The Great Hall Gets a Little Truth

By Evan Bubiak (ME ’21)

Last Monday, on the eve of the inauguration of President Laura Sparks, Cooper students, along with invitees from the Aspen Institute and Public Theater, filled up the Great Hall for an evening of truth.

If you’ve been to a Great Hall event, you’ve doubtlessly heard the familiar riff about Cooper being the cradle of powerful, righteous movements, from abolition to women’s suffrage, giving a platform to transformative Americans from Abraham Lincoln to Barack Obama. In celebration of Laura Sparks’ official inauguration, and its theme “truth,” a series of performances, followed by a talk from Michael Sandel, a prominent guest speaker and professor of political philosophy at Harvard University, took place in the Great Hall.

The evening’s works were parceled out between satire, as in humorous readings of Mark Twain’s “A Presidential Candidate” and Harry Frankfurt’s “On Bullshit”. “When an honest man speaks, he says only what he believes to be truth. For the bullshitter, however, all those bets are off—he is neither on the side of truth nor lies… he is a greater enemy of the truth than lies.”

Sandel’s lecture, or rather conversation with the audience, was the highlight of the evening. “Truth is in trouble, and so is democracy,” he began. “People have the feeling that there is a troubling connection between the two… we are losing hold of the distinction between what is true and what is not. We have a president with a difficult relationship to truth, and growing skepticism about science and the evidence it offers… We worry that in a culture of lies and alternative facts we may even, if we are not careful, be opening the way to tyranny. It weighs like a dark cloud above our politics today.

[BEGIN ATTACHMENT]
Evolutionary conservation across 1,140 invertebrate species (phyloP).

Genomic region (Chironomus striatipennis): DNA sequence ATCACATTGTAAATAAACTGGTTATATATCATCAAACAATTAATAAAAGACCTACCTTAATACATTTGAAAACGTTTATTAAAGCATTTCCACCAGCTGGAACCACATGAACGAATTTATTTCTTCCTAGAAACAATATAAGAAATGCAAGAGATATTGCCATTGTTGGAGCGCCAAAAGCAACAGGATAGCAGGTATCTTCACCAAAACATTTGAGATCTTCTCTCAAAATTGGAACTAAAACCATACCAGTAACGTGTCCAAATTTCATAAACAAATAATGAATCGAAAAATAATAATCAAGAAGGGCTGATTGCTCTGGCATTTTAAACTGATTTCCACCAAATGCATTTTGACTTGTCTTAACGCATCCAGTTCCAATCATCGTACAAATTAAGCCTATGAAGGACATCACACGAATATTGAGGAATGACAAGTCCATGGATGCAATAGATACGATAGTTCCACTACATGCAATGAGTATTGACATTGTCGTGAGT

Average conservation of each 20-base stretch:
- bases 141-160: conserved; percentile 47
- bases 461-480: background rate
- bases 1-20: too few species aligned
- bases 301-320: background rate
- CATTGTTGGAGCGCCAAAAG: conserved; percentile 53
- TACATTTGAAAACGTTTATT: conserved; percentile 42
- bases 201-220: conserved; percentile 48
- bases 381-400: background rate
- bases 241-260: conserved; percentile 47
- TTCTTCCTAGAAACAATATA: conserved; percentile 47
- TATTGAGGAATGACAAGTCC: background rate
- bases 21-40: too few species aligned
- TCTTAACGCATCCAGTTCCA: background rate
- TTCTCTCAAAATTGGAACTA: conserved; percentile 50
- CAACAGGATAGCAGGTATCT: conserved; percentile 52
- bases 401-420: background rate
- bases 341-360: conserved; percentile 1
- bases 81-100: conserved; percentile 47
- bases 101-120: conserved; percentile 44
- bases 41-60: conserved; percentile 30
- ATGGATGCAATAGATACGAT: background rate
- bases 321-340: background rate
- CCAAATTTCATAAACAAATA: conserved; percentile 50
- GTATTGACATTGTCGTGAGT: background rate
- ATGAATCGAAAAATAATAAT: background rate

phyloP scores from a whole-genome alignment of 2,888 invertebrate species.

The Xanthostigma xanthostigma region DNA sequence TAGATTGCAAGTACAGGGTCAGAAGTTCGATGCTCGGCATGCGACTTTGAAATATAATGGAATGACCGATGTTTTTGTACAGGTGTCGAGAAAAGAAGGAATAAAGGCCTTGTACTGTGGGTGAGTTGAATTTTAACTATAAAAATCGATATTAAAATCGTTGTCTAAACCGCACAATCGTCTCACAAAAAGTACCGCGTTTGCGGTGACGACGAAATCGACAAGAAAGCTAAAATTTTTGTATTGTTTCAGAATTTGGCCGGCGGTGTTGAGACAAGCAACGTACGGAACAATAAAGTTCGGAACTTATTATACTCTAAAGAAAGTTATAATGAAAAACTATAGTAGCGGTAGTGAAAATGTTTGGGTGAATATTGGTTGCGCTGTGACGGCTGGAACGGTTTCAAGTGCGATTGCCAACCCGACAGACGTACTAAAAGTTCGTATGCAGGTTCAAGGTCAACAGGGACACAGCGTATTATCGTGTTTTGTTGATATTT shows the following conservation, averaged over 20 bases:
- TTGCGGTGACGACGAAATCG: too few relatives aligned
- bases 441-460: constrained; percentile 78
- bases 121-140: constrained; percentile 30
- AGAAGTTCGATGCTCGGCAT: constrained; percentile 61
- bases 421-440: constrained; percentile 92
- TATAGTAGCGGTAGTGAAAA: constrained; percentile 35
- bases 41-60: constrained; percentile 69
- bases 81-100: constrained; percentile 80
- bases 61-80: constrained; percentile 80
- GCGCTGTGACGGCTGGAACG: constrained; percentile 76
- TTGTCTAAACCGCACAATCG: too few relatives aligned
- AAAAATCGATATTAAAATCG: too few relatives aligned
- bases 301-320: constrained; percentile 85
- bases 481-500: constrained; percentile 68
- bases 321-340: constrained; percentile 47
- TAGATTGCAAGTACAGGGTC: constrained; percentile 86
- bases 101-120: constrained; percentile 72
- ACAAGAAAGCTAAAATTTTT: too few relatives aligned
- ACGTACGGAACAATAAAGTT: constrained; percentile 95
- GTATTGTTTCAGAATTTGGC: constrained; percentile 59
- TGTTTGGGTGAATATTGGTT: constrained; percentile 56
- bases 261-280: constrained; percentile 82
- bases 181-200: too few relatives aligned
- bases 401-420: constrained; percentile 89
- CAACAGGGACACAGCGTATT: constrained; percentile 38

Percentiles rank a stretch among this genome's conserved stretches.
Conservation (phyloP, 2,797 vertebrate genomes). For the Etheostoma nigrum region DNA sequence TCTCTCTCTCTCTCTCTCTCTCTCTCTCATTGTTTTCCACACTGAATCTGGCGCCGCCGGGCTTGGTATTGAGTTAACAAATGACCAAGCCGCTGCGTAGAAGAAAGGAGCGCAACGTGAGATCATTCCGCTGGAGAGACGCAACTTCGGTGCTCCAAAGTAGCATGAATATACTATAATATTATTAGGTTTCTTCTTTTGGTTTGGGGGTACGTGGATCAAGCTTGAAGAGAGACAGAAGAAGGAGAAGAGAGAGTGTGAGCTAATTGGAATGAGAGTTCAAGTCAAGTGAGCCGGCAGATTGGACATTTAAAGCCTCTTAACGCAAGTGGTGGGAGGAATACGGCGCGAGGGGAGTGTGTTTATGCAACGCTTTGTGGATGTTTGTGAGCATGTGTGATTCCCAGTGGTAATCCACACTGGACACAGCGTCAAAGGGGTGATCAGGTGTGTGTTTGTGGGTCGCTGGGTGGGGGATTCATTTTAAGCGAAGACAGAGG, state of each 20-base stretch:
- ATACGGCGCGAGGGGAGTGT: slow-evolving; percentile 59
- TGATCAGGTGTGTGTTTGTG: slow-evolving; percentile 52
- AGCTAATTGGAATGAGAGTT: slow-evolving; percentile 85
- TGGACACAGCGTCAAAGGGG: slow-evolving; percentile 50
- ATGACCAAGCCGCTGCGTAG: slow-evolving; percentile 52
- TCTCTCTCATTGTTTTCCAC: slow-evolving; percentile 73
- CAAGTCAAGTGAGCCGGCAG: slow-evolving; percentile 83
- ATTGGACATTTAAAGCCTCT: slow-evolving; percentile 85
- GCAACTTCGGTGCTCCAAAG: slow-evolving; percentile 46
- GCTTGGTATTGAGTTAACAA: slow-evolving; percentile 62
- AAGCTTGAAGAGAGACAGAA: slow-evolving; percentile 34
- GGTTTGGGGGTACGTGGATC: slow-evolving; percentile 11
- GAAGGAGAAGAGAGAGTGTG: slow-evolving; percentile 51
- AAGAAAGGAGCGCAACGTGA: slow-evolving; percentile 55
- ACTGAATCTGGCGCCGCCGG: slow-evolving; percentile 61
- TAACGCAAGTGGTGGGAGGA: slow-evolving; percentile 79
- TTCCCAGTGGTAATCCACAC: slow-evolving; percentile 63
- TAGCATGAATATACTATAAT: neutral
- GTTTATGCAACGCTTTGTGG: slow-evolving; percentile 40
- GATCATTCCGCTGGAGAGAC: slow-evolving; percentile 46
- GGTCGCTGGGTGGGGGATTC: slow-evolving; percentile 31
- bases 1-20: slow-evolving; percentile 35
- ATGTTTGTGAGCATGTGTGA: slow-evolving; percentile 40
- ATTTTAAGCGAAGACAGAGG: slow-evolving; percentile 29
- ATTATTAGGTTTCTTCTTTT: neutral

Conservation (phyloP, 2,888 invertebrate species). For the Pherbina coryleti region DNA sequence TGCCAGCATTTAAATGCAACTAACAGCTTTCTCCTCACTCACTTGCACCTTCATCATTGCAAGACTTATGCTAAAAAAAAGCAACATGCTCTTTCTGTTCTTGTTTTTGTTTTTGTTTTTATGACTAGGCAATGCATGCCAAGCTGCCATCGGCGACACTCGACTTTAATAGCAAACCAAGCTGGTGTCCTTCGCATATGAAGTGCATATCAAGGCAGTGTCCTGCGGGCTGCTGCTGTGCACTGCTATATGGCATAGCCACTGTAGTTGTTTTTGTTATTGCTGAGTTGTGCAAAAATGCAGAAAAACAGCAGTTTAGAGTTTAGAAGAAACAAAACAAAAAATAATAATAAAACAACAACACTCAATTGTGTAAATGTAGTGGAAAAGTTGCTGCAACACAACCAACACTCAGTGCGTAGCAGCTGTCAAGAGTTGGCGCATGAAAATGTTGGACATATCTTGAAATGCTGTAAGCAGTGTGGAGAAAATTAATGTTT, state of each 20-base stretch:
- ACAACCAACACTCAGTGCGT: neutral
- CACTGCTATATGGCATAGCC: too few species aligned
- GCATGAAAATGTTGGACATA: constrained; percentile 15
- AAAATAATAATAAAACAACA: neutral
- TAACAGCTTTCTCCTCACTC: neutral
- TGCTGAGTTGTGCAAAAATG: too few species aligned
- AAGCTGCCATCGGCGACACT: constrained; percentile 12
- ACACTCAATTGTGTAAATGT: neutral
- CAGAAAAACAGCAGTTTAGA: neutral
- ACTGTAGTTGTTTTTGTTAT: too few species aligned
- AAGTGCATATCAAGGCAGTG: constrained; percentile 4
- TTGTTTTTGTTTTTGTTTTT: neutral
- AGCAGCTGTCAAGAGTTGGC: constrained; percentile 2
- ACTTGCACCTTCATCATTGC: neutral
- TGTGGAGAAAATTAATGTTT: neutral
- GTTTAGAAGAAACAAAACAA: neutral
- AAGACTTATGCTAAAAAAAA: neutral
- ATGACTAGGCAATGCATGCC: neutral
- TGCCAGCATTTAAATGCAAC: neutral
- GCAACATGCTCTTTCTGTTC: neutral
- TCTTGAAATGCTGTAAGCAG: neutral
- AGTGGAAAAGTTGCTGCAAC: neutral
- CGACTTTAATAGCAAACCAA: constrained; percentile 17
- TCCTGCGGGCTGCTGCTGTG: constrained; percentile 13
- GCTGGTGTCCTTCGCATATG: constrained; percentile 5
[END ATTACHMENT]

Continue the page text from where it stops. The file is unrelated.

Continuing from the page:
But then he shifted the tone, asking the audience a seemingly simple question: Is truth all it’s cracked up to be?—and then challenging the audience with several classic scenarios, such as an axe murderer looking for your friend hiding in your house, or the case of a technical truth meant to deceive, such as Bill Clinton’s infamous claim that he did not have “sexual relations” with Monica Lewinsky as President.

Sandel wrapped up the evening with an examination of society’s willingness to believe lies that make them feel better—whether it is platitudes, like “the good guys always win,” or the fighting spirit encouraged in “The Battle Hymn of the Republic”, which a performer of the Public Theater had just sang to the audience. “Truth is more than fact checking,” Sandel closed. “And politics is about rhetoric, the power to persuade people.” ◊

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